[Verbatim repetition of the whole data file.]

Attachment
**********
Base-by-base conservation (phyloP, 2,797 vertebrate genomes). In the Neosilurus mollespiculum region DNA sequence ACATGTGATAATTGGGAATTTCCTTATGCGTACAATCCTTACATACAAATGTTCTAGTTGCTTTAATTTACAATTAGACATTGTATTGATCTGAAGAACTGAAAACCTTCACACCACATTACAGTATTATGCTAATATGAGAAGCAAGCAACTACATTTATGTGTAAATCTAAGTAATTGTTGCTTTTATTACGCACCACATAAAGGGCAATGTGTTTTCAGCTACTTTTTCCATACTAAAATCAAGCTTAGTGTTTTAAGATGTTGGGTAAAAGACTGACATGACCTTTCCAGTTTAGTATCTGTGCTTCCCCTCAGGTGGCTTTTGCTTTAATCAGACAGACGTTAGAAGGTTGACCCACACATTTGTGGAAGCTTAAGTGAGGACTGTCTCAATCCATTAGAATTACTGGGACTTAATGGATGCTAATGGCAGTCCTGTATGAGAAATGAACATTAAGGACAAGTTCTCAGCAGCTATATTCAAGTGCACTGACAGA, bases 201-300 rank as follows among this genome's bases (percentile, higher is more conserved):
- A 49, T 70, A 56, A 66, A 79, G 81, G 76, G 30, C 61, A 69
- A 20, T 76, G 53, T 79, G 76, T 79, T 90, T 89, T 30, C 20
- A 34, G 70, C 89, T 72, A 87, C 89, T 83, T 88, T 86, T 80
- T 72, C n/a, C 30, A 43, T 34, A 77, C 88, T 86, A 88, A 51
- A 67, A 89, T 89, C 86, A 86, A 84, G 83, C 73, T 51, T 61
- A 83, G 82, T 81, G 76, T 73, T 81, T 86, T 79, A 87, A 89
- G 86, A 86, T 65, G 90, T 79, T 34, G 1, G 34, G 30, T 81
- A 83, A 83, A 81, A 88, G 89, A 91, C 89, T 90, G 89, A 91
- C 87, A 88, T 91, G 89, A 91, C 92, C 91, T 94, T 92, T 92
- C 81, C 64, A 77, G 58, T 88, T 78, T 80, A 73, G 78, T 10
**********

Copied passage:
Base-by-base conservation (phyloP, 2,797 vertebrate genomes). In the Neosilurus mollespiculum region DNA sequence ACATGTGATAATTGGGAATTTCCTTATGCGTACAATCCTTACATACAAATGTTCTAGTTGCTTTAATTTACAATTAGACATTGTATTGATCTGAAGAACTGAAAACCTTCACACCACATTACAGTATTATGCTAATATGAGAAGCAAGCAACTACATTTATGTGTAAATCTAAGTAATTGTTGCTTTTATTACGCACCACATAAAGGGCAATGTGTTTTCAGCTACTTTTTCCATACTAAAATCAAGCTTAGTGTTTTAAGATGTTGGGTAAAAGACTGACATGACCTTTCCAGTTTAGTATCTGTGCTTCCCCTCAGGTGGCTTTTGCTTTAATCAGACAGACGTTAGAAGGTTGACCCACACATTTGTGGAAGCTTAAGTGAGGACTGTCTCAATCCATTAGAATTACTGGGACTTAATGGATGCTAATGGCAGTCCTGTATGAGAAATGAACATTAAGGACAAGTTCTCAGCAGCTATATTCAAGTGCACTGACAGA, bases 201-300 rank as follows among this genome's bases (percentile, higher is more conserved):
- A 49, T 70, A 56, A 66, A 79, G 81, G 76, G 30, C 61, A 69
- A 20, T 76, G 53, T 79, G 76, T 79, T 90, T 89, T 30, C 20
- A 34, G 70, C 89, T 72, A 87, C 89, T 83, T 88, T 86, T 80
- T 72, C n/a, C 30, A 43, T 34, A 77, C 88, T 86, A 88, A 51
- A 67, A 89, T 89, C 86, A 86, A 84, G 83, C 73, T 51, T 61
- A 83, G 82, T 81, G 76, T 73, T 81, T 86, T 79, A 87, A 89
- G 86, A 86, T 65, G 90, T 79, T 34, G 1, G 34, G 30, T 81
- A 83, A 83, A 81, A 88, G 89, A 91, C 89, T 90, G 89, A 91
- C 87, A 88, T 91, G 89, A 91, C 92, C 91, T 94, T 92, T 92
- C 81, C 64, A 77, G 58, T 88, T 78, T 80, A 73, G 78, T 10